If there is no contraindication in terms of thrombosis risk in acute treatment, anticoagulation is recommended. Studies have shown that following heparin treatment during the acute phase, oral warfarin use reduces the risks of stroke and complications (7). Despite anticoagulant therapy, for persistent ischaemic patients or patients in whom anticoagulant agent use is contraindicated, surgical treatment or stenting may be indicated (8). It is suggested that low molecular weight heparin therapy that we had started during the early postoperative period prevented probable major ischaemic lesions. We thought that 300 mg/day aspirin added to the treatment after the definitive diagnosis would provide adequate anticoagulation treatment.
It is generally not easy to detect a carotid artery dissection that may develop during trauma. Although typical carotid artery dissection symptoms may appear during the early period, as it was experienced in our case, they can appear during the late period as well.
We believe that despite supporting the patient by means of radiological exposure of small infarction areas, the reasons for the absence of severe neurological deficits are the patient being young, early diagnosis of anisocoria and rapid initiation of anticoagulation during the early postoperative period.
Studies show that during the follow-up period of blunt trauma- induced internal carotid arteries dissections, in case of alarming situations such as Horner’s syndrome and presence the of asymmetric ptosis and new manifested-focal deficits, an immediate CT imaging is the right choice to make a diagnosis (9, 10). In our case, on the other hand, angiography was not performed because of the absence of ischaemic symptoms, early detection of thrombus or dissection and absence of growth in infarct areas in the control CT.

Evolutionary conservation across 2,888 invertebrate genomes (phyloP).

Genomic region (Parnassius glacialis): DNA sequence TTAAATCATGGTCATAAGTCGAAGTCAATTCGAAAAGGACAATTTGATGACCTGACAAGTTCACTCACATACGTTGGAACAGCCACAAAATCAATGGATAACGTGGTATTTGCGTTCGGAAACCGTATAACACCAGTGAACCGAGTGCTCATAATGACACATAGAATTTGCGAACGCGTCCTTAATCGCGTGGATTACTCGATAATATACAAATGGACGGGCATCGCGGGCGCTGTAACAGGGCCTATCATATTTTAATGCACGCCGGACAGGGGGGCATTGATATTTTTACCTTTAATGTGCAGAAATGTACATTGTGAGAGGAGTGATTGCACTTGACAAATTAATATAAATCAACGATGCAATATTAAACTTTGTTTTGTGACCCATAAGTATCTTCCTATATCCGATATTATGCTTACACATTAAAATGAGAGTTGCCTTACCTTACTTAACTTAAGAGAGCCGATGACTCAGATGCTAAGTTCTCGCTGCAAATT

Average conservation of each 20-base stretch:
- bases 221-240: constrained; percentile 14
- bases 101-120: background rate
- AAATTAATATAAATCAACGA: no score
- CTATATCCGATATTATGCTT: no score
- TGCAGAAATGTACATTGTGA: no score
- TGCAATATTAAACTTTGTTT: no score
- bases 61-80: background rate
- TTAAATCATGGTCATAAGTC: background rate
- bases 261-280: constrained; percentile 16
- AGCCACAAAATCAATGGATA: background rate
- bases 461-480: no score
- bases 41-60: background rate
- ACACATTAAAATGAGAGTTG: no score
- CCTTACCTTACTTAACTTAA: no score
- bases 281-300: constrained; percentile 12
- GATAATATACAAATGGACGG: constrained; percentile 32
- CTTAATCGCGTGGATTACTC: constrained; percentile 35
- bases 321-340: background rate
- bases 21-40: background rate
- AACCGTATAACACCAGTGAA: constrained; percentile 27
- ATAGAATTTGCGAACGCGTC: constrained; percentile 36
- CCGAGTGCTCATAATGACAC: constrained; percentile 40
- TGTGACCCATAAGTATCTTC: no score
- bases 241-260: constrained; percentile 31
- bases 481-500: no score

Bedside ultrasound applications are being increasingly used in intensive care units, and they assist in diagnosing possible pathologies in a fast and practical way. However, it should be noted that even if there is no neurological deficit development, in spine and/or head trauma patients, in patients with vascular dissection or thrombus formation-induced high-risk infarction development, diagnosis should be reinforced with advanced imaging techniques such as CT.
Informed Consent: Written informed consent was obtained from patient who participated in this case.
Peer-review: Externally peer-reviewed.
Author Contributions: Concept - D.F.E., S.E., B.Y.; Design - D.F.E., S.E., B.Y.; Supervision - B.Y., Ö.Ö., S.E.; Funding - D.F.E., S.E., Ö.Ö.; Materials - D.F.E., Ç.U.; Data Collection and/or Processing - D.F.E., Ç.U.; Analysis and/or Interpretation - D.F.E, S.E., Ö.Ö., S.E., B.Y.; Literature Review - D.F.E., S.E., Ç.U.; Writer - D.F.E., S.E., Ö.Ö., Ç.U.; Critical Review - S.E., Ö.Ö., B.Y.; Other - D.F.E., S.E., Ç.U., B.Y.
Conflict of Interest: No conflict of interest was declared by the authors.
Financial Disclosure: The authors declared that this study has received no financial support.